Global share markets were mixed over the last week, with Eurozone shares up but US shares down slightly not helped by ongoing inflation and taper fears with Japanese and Chinese shares also down a bit. Despite the messy global lead, Australian shares pushed further into record territory helped along by strong economic growth data and ongoing RBA dovishness. The rise in the ASX 200 was led by energy stocks (on the back of the rising oil price), utilities, consumer staples, property and industrial shares. Bond yields rose slightly in the US but were flat to down elsewhere. Oil prices continued to rise but metal and iron ore prices fell. The $A fell as the $US rose.
Just as the rebound in shares has surprised many, so has the rebound in GDP. And in Australia both are now at record highs. The stronger-than-expected 1.8% March quarter GDP growth rate in Australia on top of nearly 7% growth in the second half of last year has delivered a Deep V economic recovery that has taken GDP above its pre pandemic level and Australia is one of only a few countries to have done so. It reflects a combination of better virus control and better government support measures. It also makes a nonsense of the claim that we should have just let the virus rip as countries that were far laxer in controlling it ended up with a bigger economic hit and a slower recovery. This quarter will likely see slower growth as the easy reopening gains are behind us and as the Victorian lockdown impacts. But the lockdown locks like being relatively short and as such is only likely to detract -0.3% or less from June quarter GDP (see below). More broadly, there are strong grounds for optimism that the economic expansion in Australia will continue at a decent rate: increasing vaccination will underpin reopening and eventually put an end to lockdowns; global growth is strong; the outlook for consumer spending, home building and business investment is strong; and fiscal and monetary stimulus continue. The strong economic recovery is underpinning a strong rebound in profits, which is being magnified by the impact of past corporate cost controls and combined with continuing low interest rates will drive a further rise in Australian shares. Just as well we revised our year end ASX 200 target from 7200 to 7400 last week but even that’s now looking too cautious.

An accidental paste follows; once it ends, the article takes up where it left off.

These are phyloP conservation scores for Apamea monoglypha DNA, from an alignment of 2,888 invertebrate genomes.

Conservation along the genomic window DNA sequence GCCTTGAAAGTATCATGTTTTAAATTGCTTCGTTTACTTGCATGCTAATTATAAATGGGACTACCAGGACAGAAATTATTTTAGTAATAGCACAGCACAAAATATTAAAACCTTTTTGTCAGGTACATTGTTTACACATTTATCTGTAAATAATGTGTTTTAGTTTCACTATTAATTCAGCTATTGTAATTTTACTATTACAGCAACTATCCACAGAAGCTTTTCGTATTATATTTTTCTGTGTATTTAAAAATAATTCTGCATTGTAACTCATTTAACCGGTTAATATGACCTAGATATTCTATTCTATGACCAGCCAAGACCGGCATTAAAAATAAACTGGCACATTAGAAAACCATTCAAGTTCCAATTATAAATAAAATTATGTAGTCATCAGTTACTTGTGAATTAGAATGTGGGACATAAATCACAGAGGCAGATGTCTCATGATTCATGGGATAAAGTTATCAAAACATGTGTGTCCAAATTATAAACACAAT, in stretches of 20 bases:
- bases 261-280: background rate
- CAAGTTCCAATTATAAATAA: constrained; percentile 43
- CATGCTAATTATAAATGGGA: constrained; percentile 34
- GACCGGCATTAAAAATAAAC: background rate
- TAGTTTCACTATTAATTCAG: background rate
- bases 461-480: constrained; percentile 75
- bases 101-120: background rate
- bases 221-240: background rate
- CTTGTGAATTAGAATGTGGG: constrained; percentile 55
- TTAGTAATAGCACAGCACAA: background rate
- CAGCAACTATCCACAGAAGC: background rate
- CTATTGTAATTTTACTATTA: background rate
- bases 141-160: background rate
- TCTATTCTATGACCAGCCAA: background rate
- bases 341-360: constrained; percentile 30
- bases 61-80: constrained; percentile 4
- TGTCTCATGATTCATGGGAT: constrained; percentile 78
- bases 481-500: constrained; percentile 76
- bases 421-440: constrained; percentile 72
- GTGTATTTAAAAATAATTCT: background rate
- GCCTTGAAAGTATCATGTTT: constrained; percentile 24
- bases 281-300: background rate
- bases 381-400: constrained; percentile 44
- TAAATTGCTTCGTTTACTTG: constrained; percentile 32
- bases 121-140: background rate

There were no surprises from the RBA with the key messages remaining that rate hikes are a long way off - as they are rightly determined to see 3% plus wages growth, which is also a long way off, but they will review some of their other easing measures in July. With the stronger-than-expected recovery we expect the bonds they buy to enforce their 0.1% yield target to remain the April 2024 bond which will mean that the period of the 0.1% target will decline over time and bond buying to be tapered (or cut back) to around $2.5bn a week from September. Consistent with the latter they even left a hint in their post meeting statement by removing a reference to being prepared to undertake more bond buying.
The drumbeat towards “thinking about talking about tapering” in the US continued over the last week with Fed speakers split between those remaining dovish (and seeing risks on both sides) and those repeating that the Fed should start thinking about tapering. Another pickup in CPI inflation likely to be reported on Thursday in the week ahead will further spur the taper talk. However, there is a long way to go yet – with the formal taper talk likely to start in the next few meetings and actual tapering not likely till later this year. By the time it starts it will be well and truly factored into markets so it may turn out to be a re-run of the December 2013 to September/October 2014 taper that saw US shares continue to rise. And of course, tapering is not monetary tightening, and it took two years from the start of tapering in December 2013 to the first Fed rate hike in December 2015.